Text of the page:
Abstract:  Campaign finance reform attracts intense political, academic, and media attention. The debate swirling around the McCain-Feingold legislation in 2001 is evidence of the power of the issue. Despite the intensity of the spotlight, commentators and politicians often overlook an important element of any proposed reform: diversity. This Note explores campaign finance reform from an under-explored angle: the impact proposed reforms would have on minority and female candidates. This Note explores the woefully inadequate diversity of representation in elective office and critiques numerous proposals for change from the perspective of a prospective minority or female candidate. This Note concludes that in order for the diversity of those holding elective office to better reflect the diversity of the nation as a whole, reformers must take the concerns of minority and female candidates into account and must institute publicly funded campaigns.

[Pages 163-200]
"HUMANITY ON THE BALLOT":THE CITIZEN INTIATIVE AND OREGON'S WAR OVER GAY CIVIL RIGHTS
Elizabeth A. Tedesco*

Abstract:  The citizen initiative, a form of “direct democracy” by which citizens both draft and enact their own law, is often described by its supporters as the truest and most representative form of democratic government. As Constitutional framers recognized by the creation of the Guarantee Clause, however, the pure expression of the people’s will must always be tempered by legislative compromise and judicial constraint. Unchecked, individual voters’ fears and private biases come to be memorialized as state code and as constitutional amendments. In this Note, the author highlights the discriminatory nature of the citizen initiative process both generally, and as it targets gay men and lesbians in cities and states across America. Particular attention is paid to the situation of gay men and lesbians in Oregon, where a series of failed citizen initiatives has nonetheless succeeded in creating a climate of hostility and intolerance. The author urges the Supreme Court to accept jurisdiction in cases where citizen initiatives target minority rights, upholding a constitutional scheme that explicitly favors representative state government.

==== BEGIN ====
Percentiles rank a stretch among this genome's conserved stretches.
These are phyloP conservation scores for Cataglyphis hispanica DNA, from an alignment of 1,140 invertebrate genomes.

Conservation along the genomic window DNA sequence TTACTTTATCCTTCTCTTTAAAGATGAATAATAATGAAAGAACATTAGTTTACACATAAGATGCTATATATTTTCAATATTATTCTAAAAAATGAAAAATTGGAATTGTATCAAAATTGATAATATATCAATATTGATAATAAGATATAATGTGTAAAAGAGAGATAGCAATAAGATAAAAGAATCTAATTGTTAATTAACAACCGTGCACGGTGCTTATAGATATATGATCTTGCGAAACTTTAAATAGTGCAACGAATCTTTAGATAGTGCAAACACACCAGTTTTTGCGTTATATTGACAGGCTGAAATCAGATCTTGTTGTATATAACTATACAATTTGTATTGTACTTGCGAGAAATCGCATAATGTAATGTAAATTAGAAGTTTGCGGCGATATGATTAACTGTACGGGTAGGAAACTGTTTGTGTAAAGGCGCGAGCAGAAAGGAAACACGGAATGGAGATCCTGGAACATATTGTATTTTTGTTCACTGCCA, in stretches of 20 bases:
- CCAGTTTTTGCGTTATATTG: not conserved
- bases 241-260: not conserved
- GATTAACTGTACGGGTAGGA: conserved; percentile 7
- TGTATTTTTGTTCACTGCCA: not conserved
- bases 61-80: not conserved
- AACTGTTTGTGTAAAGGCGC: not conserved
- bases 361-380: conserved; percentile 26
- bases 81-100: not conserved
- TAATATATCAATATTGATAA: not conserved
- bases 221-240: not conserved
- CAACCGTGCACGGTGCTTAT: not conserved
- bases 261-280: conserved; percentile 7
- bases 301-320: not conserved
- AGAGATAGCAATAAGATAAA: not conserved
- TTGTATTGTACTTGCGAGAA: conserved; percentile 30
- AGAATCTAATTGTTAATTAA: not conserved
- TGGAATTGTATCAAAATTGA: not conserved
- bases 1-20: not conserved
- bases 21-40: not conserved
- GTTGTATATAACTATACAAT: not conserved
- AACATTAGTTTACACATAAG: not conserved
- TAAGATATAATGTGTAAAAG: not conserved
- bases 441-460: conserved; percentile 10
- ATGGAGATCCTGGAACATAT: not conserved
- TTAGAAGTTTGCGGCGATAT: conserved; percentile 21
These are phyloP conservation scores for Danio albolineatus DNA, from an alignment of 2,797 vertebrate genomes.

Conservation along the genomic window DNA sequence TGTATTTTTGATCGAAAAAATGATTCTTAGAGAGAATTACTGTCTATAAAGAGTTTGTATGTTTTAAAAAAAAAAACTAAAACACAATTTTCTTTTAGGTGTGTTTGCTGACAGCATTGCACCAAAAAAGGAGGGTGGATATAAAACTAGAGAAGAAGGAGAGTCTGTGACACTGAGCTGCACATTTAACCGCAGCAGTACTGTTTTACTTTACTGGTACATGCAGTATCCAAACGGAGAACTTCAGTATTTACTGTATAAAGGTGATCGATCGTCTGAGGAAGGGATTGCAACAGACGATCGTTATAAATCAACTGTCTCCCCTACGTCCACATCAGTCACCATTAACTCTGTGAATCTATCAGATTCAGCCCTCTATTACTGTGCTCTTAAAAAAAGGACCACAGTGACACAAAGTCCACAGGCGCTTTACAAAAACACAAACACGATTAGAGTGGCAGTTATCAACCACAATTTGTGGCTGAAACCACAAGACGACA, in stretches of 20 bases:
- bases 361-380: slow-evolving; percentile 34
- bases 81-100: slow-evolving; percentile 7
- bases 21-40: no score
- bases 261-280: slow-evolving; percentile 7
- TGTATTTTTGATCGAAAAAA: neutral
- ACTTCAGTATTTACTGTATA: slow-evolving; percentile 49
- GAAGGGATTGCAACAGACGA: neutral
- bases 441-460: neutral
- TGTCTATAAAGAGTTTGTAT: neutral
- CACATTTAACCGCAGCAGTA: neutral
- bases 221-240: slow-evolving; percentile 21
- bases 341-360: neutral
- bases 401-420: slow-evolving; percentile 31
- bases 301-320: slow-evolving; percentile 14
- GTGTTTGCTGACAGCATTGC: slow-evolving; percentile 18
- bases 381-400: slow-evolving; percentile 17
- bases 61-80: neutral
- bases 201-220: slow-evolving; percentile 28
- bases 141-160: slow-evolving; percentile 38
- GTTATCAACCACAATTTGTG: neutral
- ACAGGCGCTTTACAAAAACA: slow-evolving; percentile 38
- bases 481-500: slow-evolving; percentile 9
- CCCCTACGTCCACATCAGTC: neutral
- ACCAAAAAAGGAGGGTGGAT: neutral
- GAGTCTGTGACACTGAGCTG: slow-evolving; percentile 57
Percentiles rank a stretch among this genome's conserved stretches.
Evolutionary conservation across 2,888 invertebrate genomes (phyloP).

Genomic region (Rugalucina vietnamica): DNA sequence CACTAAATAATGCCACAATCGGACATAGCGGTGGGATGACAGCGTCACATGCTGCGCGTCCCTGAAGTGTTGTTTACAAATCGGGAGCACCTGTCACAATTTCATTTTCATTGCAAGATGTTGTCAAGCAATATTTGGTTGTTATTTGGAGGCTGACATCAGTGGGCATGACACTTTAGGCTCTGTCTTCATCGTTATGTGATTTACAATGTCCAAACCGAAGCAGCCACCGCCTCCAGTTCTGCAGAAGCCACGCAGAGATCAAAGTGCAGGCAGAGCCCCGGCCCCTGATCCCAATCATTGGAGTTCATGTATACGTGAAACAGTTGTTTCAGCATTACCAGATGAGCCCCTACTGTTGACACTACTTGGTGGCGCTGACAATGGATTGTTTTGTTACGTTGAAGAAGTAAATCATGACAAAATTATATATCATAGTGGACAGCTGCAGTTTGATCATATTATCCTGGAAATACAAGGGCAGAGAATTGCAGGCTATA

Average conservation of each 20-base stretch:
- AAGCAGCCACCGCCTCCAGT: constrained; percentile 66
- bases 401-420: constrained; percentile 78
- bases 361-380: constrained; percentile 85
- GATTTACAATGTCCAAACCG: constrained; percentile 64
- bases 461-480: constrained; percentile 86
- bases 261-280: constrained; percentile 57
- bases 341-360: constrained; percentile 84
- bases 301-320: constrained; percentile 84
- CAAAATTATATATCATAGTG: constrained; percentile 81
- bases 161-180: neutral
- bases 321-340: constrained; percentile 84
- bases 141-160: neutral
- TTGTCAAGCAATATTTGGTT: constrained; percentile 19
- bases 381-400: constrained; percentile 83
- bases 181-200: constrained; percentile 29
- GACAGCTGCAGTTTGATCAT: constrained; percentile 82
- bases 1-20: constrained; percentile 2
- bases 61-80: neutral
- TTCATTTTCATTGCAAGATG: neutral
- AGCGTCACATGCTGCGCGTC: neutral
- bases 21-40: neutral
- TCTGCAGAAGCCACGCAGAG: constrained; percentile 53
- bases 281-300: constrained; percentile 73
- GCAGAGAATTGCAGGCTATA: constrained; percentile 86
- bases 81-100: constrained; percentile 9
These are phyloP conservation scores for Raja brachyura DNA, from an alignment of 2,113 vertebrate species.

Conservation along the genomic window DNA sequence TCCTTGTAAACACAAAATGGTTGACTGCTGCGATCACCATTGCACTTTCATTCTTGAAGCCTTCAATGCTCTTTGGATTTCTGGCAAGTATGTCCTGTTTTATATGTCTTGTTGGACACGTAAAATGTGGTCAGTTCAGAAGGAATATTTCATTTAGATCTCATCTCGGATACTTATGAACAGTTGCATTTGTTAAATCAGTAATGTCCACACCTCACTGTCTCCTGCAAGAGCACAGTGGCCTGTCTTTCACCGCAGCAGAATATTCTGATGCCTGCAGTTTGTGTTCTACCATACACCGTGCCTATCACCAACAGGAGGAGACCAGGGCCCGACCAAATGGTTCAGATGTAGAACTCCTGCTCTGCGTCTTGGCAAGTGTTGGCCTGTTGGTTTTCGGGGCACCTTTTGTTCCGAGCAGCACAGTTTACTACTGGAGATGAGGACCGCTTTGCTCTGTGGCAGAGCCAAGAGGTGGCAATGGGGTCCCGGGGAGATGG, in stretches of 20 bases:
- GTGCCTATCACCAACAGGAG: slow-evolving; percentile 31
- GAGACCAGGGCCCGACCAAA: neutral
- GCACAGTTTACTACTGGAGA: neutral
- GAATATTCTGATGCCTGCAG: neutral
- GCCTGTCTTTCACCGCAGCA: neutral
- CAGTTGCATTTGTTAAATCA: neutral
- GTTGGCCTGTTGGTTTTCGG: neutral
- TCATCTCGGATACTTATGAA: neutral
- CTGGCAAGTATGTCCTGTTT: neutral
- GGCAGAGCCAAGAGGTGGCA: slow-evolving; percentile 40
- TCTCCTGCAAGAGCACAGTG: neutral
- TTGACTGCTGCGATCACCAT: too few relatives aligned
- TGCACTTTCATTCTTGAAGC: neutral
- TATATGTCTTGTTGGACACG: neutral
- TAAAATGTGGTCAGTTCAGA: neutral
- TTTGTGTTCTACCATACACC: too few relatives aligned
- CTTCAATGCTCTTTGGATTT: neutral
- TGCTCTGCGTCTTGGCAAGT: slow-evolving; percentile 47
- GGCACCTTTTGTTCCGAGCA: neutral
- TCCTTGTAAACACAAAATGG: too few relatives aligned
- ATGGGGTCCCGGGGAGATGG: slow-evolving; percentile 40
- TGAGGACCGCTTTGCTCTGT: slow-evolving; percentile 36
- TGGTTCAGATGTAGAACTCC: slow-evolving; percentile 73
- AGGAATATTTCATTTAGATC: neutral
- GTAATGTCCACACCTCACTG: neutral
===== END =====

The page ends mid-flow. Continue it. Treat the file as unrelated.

[Pages 201-223]
LEGAL AND NON-LEGAL RESPONSES TO CONCERNS FOR WOMEN'S RIGHTS IN COUNTRIES PRACTICING FEMALE CIRCUMCISION
Erin L. Han*

Abstract:  Ute Gerhard’s book, Debating Women’s Equality, emphasizes the continuing importance of equality to the women’s rights movement. Gerhard tackles the feminist equality-versus-difference debate and concludes that both concepts are vital to women’s efforts to achieve status that is both equal with men but uniquely female at the same time. She directs her theories to the feminist movements in Europe, and concludes that women must primarily use law to claim their rights. This Book Review tests the applicability of Gerhard’s Western feminist theories to the anti female circumcision movements in Africa, and particularly focuses on the limitations of law as a method for claiming women’s rights in circumcising communities. Through this analysis, this Review illustrates the limited applicability of Western feminism to the experiences and goals of African feminists and suggests alternate, non-legal approaches to eradicate the practice of female circumcision in Africa.